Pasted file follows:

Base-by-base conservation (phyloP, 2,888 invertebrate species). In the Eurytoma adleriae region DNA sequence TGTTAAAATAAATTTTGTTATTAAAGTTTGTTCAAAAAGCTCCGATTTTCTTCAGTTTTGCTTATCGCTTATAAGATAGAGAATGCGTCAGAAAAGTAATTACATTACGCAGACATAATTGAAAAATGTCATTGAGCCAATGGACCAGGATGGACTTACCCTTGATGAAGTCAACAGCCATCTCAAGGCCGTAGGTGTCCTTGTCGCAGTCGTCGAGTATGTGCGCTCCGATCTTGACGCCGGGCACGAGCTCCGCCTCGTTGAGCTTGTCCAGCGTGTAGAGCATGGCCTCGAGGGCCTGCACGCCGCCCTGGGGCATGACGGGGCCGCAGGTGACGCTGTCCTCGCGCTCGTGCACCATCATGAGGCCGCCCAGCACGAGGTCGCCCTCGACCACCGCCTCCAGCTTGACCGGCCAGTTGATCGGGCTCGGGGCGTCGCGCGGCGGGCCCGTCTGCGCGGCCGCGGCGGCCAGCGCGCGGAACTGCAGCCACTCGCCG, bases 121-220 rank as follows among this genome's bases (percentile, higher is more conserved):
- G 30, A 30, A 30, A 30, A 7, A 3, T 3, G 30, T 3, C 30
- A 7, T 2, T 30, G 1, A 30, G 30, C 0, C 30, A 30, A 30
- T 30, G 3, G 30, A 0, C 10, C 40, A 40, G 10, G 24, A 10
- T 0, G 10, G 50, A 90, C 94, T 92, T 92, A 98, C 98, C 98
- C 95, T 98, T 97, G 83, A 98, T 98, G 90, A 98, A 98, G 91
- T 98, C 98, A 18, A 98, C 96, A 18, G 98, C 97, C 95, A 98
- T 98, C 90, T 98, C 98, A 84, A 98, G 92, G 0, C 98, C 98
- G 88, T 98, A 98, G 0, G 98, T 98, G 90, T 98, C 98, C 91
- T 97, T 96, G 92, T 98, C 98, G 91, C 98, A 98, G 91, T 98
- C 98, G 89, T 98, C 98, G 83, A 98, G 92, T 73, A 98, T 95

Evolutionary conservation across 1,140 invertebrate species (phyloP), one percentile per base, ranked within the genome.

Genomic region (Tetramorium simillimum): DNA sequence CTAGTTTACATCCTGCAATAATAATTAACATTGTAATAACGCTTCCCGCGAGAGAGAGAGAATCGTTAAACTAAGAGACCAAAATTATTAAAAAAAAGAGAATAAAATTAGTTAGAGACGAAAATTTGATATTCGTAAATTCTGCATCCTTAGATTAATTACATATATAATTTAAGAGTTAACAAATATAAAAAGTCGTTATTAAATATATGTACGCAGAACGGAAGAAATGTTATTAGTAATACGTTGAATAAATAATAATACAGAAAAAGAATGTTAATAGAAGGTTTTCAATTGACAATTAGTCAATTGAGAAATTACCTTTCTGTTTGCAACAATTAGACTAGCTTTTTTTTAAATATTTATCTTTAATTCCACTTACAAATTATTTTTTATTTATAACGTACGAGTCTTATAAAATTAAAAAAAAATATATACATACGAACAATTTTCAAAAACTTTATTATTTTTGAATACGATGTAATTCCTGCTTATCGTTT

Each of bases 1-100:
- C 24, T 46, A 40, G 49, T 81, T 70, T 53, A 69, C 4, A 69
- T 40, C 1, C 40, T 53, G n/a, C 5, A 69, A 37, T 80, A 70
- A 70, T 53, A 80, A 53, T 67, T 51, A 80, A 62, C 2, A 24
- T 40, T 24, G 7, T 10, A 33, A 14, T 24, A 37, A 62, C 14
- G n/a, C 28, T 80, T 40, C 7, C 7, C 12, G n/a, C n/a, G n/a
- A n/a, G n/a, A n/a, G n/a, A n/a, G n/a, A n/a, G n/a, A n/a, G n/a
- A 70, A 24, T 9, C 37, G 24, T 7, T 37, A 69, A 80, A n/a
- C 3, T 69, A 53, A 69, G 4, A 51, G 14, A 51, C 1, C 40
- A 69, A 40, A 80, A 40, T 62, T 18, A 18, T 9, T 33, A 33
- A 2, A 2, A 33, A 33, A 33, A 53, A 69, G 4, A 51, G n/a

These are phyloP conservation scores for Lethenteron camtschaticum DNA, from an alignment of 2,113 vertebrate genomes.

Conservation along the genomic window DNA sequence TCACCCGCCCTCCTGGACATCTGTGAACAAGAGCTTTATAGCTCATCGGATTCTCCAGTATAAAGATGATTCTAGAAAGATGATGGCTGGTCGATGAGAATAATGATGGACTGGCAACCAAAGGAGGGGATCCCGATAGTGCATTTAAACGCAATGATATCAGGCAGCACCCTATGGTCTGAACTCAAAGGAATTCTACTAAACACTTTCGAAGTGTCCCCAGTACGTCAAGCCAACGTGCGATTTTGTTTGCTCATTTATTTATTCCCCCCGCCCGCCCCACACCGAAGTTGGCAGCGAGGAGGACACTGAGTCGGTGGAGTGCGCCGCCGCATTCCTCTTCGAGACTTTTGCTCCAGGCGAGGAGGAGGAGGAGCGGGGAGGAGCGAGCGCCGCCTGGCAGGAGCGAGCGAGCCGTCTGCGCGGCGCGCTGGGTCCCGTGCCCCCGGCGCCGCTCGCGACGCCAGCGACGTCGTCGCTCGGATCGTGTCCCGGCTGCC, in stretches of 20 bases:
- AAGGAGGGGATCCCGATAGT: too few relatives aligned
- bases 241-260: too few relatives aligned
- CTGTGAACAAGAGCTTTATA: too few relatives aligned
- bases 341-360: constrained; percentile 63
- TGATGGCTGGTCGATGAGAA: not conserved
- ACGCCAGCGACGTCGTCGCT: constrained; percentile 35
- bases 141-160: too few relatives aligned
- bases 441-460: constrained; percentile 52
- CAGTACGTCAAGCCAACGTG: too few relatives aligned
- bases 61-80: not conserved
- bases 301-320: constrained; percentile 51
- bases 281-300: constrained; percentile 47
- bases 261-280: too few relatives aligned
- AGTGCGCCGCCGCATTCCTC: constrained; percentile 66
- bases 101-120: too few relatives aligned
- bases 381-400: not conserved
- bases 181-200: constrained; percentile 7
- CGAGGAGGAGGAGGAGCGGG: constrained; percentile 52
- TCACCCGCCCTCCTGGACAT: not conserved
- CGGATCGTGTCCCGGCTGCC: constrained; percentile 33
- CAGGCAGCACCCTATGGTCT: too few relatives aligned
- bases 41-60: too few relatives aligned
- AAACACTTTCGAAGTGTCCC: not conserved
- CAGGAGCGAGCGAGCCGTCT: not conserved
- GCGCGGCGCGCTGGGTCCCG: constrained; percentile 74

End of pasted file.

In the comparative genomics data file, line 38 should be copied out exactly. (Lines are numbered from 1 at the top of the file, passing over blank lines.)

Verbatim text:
- bases 281-300: constrained; percentile 47